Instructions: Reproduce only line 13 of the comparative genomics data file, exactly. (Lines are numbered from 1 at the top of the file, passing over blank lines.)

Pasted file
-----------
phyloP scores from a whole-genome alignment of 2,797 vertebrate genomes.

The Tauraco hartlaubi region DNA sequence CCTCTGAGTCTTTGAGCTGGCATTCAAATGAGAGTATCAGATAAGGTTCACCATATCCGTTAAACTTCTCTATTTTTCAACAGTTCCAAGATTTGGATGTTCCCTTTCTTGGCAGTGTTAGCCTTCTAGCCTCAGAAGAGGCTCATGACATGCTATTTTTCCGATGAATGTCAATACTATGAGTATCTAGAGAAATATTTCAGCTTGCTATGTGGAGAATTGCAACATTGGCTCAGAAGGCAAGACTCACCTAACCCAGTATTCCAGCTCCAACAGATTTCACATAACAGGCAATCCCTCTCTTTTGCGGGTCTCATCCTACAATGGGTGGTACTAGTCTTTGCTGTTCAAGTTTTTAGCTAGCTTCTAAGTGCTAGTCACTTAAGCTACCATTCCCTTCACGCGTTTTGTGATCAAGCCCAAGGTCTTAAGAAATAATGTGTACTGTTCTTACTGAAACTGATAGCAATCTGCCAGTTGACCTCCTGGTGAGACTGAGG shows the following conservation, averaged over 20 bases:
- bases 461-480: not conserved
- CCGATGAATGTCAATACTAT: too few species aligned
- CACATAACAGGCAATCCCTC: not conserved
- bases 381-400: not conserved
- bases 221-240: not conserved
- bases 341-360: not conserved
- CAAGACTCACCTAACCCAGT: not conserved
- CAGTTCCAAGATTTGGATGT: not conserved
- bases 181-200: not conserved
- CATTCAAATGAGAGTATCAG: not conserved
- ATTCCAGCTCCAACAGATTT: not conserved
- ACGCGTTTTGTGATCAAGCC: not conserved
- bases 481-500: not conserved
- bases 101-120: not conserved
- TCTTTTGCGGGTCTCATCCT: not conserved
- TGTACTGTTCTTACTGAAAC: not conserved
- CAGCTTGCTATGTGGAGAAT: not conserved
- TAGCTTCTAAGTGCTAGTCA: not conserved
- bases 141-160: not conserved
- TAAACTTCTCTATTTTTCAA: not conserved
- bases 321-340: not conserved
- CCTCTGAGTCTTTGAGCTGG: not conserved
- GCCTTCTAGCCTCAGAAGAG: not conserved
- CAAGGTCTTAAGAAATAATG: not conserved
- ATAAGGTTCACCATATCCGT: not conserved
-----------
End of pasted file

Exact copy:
- ATTCCAGCTCCAACAGATTT: not conserved